Whereas each copy of the human genome contains about 20,000 protein-coding genes, it is also home to more than 1 million copies of a short interspersed repetitive element (SINE) known as Alu. For this reason, Doolittle (1997), perhaps only half jokingly, suggested that the genomes of humans “might be ironically viewed as vehicles for the replication of Alu sequences”.
Alu elements are now known to be transposable elements and are restricted to primate genomes, though neither of these facts was recognized until several years after they were first discovered. They are not capable of autonomous movement and replication in the genome, rather they are “parasites” of other elements like LINE-1 which encode their own means of transposition. Their origin seems to trace to a duplication of a 7SL RNA gene near the origin of the primates. Today, some Alus are implicated in genomic functions while others continue to cause disease — as a general group of sequences, some are parasitic, some are mutualistic, and many are probably commensal, neither conferring benefit nor doing harm. For an excellent overview the biology of Alu elements, see Batzer and Deininger (2002).
The history that is most commonly recounted when it comes to the study of genomic components like pseudogenes and transposable elements is that they were long dismissed as irrelevant “junk”. As I noted with reference to pseudogenes, they were not interpreted this way when discovered, even though this happened 5 years after the idea of “junk DNA” was proposed (Jacq et al. 1977).
Alu elements were first isolated in 1979, and are so named because this involved digestion of genomic DNA with the AluI restriction enzyme (which in turn is named for the bacterium from which it is derived, Arthrobacter luteus) (Houck et al. 1979). Again, if the typical story about noncoding DNA is true, then we should expect the discovery of these elements to have been discussed in terms of their biological insignificance.
Here is what Houck et al. (1979) actually said about the newly discovered elements:
Renatured DNA from human and many other eukaryotes is known to contain 300-nucleotide duplex regions from renatured repeated sequences. These short repeated DNA sequences are widely believed to be interspersed with single copy DNA sequences. In this work we show that at least half of these 300-nucleotide duplexes share a cleavage site for the restriction enzyme AluI. This site is located 170 nucleotides from one end. This Alu family of repeated sequences makes up at least 3% of the genome and is present in several hundred thousand copies.
Since these 300-nucleotide sequences, as well as their interspersed unique sequences, occupy such a large fraction of the genome in widely divergent eukaryotes, one imagines that they serve some important biological function. Among other possibilities, it has been proposed that they are involved in gene regulation. Unfortunately, their function remains unproven. In deciding what biological function these repeated sequences might serve, it is important to know the number of different families to which they belong.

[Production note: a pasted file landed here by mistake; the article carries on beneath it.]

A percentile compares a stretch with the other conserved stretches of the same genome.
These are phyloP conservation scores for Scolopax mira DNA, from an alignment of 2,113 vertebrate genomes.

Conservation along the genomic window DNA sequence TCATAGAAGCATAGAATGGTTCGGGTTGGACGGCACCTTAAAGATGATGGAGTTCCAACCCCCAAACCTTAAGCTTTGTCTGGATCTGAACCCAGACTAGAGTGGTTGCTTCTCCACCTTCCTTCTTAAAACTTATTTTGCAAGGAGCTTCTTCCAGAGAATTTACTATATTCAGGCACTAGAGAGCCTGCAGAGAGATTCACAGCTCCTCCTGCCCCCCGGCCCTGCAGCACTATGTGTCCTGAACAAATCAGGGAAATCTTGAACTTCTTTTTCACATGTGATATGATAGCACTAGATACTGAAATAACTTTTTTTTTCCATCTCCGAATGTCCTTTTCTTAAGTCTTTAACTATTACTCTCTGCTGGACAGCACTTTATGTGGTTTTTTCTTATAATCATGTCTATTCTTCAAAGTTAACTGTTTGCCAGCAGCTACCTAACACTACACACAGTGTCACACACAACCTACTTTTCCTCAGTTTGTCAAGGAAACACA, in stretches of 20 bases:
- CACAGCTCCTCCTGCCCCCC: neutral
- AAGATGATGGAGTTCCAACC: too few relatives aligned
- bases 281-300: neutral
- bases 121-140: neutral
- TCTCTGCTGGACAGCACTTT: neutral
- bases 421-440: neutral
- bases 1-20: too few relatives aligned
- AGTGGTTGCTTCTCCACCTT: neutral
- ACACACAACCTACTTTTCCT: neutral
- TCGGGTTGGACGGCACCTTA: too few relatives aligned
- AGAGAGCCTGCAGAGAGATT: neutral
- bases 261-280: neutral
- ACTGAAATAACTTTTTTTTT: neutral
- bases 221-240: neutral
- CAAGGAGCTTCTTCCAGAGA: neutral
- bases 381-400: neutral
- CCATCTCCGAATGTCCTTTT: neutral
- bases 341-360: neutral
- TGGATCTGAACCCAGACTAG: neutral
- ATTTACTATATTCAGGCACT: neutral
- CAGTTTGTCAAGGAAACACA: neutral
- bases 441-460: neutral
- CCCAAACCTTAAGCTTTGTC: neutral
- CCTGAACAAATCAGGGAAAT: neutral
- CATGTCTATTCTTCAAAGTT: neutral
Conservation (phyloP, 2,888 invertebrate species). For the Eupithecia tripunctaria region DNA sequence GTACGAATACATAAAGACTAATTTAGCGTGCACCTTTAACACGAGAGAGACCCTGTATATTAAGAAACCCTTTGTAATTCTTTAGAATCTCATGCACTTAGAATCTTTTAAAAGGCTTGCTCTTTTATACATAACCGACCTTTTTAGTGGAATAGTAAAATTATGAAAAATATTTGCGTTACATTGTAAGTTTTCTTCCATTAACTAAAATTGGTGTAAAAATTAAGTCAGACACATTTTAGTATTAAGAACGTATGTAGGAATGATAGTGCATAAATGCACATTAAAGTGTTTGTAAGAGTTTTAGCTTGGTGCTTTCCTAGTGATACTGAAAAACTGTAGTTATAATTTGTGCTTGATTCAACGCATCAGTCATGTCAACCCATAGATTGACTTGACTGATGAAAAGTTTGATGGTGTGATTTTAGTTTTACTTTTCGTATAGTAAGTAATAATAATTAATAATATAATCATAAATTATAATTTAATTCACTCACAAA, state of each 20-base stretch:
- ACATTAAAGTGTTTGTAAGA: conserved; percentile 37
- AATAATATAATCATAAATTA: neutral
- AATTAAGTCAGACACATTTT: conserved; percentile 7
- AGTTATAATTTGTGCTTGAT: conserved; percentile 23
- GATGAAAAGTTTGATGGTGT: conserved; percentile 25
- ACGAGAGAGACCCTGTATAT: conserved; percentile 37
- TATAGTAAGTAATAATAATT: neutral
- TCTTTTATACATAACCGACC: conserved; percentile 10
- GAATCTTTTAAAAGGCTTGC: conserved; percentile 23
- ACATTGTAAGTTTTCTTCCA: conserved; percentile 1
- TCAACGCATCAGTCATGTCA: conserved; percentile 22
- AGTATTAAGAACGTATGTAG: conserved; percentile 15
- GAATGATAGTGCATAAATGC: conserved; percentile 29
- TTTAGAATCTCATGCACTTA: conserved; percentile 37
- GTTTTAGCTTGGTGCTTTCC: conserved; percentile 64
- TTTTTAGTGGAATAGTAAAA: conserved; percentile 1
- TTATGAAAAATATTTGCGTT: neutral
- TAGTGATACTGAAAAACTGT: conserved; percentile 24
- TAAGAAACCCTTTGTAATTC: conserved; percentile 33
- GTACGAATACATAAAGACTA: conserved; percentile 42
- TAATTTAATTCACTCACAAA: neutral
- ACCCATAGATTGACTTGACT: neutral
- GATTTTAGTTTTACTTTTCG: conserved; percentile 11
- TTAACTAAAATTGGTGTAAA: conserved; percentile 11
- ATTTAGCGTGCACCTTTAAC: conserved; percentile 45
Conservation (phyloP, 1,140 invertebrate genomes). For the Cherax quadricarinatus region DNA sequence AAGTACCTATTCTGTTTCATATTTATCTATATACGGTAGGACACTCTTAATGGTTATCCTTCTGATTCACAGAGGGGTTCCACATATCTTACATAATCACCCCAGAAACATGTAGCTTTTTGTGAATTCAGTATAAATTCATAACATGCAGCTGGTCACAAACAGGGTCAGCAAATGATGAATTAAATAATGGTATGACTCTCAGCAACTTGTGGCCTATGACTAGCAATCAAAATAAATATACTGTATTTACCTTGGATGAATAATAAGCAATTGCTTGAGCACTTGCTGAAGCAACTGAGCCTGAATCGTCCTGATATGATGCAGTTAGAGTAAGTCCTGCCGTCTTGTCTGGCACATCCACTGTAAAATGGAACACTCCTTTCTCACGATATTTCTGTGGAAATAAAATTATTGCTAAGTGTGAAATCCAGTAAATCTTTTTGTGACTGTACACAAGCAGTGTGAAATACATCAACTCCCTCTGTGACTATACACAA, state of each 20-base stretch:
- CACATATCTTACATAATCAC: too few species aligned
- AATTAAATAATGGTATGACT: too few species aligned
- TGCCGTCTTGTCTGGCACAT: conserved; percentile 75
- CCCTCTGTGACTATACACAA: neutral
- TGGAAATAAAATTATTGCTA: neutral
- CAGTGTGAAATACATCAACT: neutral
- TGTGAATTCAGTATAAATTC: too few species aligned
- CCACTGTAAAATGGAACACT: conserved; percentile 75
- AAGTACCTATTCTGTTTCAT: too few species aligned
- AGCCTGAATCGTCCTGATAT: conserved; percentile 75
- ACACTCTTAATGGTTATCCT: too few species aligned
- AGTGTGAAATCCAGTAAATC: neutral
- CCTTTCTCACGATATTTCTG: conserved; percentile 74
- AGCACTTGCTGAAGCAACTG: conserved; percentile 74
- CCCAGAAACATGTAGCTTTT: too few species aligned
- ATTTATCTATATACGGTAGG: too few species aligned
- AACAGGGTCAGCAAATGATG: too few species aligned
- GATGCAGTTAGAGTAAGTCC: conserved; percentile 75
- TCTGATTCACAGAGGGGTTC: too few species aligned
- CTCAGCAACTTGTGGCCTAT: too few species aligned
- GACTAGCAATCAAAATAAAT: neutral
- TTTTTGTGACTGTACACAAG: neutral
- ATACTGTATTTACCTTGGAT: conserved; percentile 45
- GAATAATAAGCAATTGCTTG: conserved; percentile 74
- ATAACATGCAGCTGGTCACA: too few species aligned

It has been proposed that the 300-nucleotide interspersed repeated sequences perform a regulatory function either at the DNA or RNA level. The inclusion of over half of these 300-nucleotide sequences in a single family of repetitive sequences (the Alu family) would limit their ability to function as complex regulatory elements.
We have found in this work that at least half of 300-nucleotide inverted repeated DNA sequences and half of all other 300-nucleotide repeated sequences belong to one family. Comparing our independent results on inverted repeated DNA sequences, it seems likely that the heterogeneous nuclear RNA duplexes studied by Jalinek are transcribed from the Alu family of repeated sequences. We are currently testing this hypothesis by RNA-DNA hybridization and DNA sequencing. This hypothesis suggests that the function of the Alu family occurs at the level of the heterogeneous nuclear RNA. It has been proposed that such repeated sequences might be processing sites for heterogeneous nuclear RNA. Although other possibilities cannot be ruled out at this time, we find this to be an especially attractive proposal for the function of a single simple class of repeated sequences that are so widely distributed throughout the genome.
In a second paper published in the following year, Rubin et al. (1980) said:
The biological function of this family of sequences is unknown. We and our colleagues have recently noted sequence similarities between a selected portion of the Alu family and several other RNA or DNA sequences, which are known or suspected to be involved in DNA replication, transcription control, and mRNA processing. Together these observations reinforce our belief that a family of DNA sequences which includes 300,000 highly conserved members interspersed throughout much of the mammalian genome, must have an important function.
Part of the Quotes of interest series.
Batzer, M.A. and P.L. Deininger. 2002. Alu repeats and human genomic diversity. Nature Reviews Genetics 3: 370-380.
Doolittle, W.F. 1997. Why we still need basic research. Annals of the Royal College of Physicians and Surgeons of Canada 30: 76-80.
Houck, C.M., F.P. Rinehart, and C.W. Schmid. 1979. A ubiquitous family of repeated DNA sequences in the human genome. Journal of Molecular Biology 132: 289-306.
Jacq, C., J.R. Miller, and G.G. Brownlee. 1977. A pseudogene structure in 5S DNA of Xenopus laevis. Cell 12: 109-120.
Rubin, C.M., C.M. Houck, P.L. Deininger, T. Friedmann, and C.W. Schmid. 1980. Partial nucleotide sequence of the 300-nucleotide interspersed repeated human DNA sequences. Nature 284: 372-374.